Multipoint study of a substorm on February 9, 1995

A. T. Y. Lui, D. J. Williams, R. W. McEntire, S. Ohtani, L. J. Zanetti, W. A. Bristow, R. A. Greenwald, P. T. Newell, S. P. Christon, T. Mukai, K. Tsuruda, T. Yamamoto, S. Kokubun, H. Matsumoto, H. Kojima, T. Murata, D. H. Fairfield, R. P. Lepping, J. C. Samson, G. Rostoker, G. D. Reeves, A. L. Rodger, and H. J. Singer

Applied Physics Laboratory, The Johns Hopkins University, Laurel, Maryland


An extended interval of strong northward interplanetary magnetic field (IMF) was observed by the Wind spacecraft located at an upstream distance of ~193 RE from February 8-10, 1995, with a brief break of southward IMF from 0200 to 0400 UT on February 9. This brief interval of southward IMF led to an isolated substorm of moderate intensity (~500 nT) with expansion phase starting at ~0431 UT. This substorm may be triggered by the northward turning of the IMF since its onset time matched well with the time expected for the arrival of the northward turning of the IMF at Earth. The substorm activities were monitored by 11 spacecraft in space (Wind, IMP 8, Geotail, six geosynchronous satellites, one DMSP satellite, and Freja) and two networks of ground stations (Canopus and SuperDARN) covering both the northern and southern hemispheres. The extensive coverage of this event provides us with results (1) showing some unusual characteristics possibly related to the isolated nature of the substorm and (2) revealing some surprising features difficult to reconcile with the traditional substorm model. In the first category is unusually long duration of the growth phase and the long time delay between substorm expansion onset and particle injection onset at the geosynchronous orbit. In the second category is new evidence for multiple particle acceleration sites during substorm expansion and for sunward flow during the late expansion phase of a substorm being unrelated to a single acceleration site (X line) moving from the near-Earth tail to the more distant tail. We also present observations which show the possible optical signature on the ground of bursty bulk flows in the magnetotail.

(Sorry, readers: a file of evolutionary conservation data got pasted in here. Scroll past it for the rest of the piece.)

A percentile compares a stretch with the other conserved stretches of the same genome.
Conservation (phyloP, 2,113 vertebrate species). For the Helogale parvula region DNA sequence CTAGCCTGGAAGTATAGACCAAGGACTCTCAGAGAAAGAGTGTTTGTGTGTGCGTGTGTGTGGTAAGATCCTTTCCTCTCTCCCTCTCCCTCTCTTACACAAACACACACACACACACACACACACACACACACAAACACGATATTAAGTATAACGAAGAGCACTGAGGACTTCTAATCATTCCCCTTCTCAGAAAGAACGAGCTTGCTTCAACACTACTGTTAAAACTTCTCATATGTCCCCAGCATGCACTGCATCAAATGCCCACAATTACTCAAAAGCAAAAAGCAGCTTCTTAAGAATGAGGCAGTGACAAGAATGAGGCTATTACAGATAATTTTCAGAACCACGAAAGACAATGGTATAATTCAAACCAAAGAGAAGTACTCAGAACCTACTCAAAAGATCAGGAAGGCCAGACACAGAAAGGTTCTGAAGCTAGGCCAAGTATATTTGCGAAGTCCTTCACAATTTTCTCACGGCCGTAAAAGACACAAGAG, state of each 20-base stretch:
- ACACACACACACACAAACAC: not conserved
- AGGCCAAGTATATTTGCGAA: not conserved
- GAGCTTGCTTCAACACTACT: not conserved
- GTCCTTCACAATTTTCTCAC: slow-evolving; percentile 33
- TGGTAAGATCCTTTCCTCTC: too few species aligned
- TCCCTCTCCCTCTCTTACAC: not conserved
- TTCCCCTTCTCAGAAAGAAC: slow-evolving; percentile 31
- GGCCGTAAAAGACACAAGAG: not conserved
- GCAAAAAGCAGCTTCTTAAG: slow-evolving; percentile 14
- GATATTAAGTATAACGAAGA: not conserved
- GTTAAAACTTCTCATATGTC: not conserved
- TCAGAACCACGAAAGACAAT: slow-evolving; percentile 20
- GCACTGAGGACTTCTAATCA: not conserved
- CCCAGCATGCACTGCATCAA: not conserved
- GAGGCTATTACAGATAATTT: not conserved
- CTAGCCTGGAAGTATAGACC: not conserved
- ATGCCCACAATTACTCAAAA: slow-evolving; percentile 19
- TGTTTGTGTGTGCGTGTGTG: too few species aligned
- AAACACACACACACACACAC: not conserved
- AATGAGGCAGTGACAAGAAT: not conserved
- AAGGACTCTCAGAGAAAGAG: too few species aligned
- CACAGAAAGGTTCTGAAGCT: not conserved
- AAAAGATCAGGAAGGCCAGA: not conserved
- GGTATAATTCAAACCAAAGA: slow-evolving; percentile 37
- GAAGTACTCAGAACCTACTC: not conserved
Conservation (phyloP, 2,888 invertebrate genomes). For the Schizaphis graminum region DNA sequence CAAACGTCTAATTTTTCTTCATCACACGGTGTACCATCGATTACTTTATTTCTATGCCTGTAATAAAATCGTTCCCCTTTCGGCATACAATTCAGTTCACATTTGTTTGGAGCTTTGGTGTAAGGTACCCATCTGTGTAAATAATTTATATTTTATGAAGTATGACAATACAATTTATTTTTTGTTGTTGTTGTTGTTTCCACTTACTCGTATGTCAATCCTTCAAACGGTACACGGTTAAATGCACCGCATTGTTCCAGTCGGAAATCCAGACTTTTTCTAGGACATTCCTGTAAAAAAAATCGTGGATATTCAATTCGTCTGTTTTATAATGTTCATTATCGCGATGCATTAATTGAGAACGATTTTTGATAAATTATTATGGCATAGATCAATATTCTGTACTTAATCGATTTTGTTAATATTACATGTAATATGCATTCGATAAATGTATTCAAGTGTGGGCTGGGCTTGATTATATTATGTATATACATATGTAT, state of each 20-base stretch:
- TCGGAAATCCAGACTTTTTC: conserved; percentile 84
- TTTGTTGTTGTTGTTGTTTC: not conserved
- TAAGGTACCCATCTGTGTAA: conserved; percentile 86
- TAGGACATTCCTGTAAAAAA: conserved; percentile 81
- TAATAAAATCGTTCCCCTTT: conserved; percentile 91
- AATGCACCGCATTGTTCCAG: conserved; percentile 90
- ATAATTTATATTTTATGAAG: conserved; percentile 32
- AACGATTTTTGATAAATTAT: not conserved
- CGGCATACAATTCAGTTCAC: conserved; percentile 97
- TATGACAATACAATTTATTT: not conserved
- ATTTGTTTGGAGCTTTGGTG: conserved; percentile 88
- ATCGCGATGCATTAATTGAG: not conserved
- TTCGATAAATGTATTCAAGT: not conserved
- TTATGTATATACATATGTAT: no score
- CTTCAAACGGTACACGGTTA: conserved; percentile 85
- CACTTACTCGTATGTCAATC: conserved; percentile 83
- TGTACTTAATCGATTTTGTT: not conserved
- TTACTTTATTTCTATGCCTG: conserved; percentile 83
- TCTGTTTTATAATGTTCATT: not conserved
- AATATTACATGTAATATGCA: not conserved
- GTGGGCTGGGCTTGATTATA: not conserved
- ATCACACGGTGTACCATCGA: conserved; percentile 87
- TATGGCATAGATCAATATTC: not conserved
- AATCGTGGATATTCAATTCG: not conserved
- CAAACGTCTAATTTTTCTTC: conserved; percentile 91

J. Geophys. Res., 103, 17,333-17,343, 1998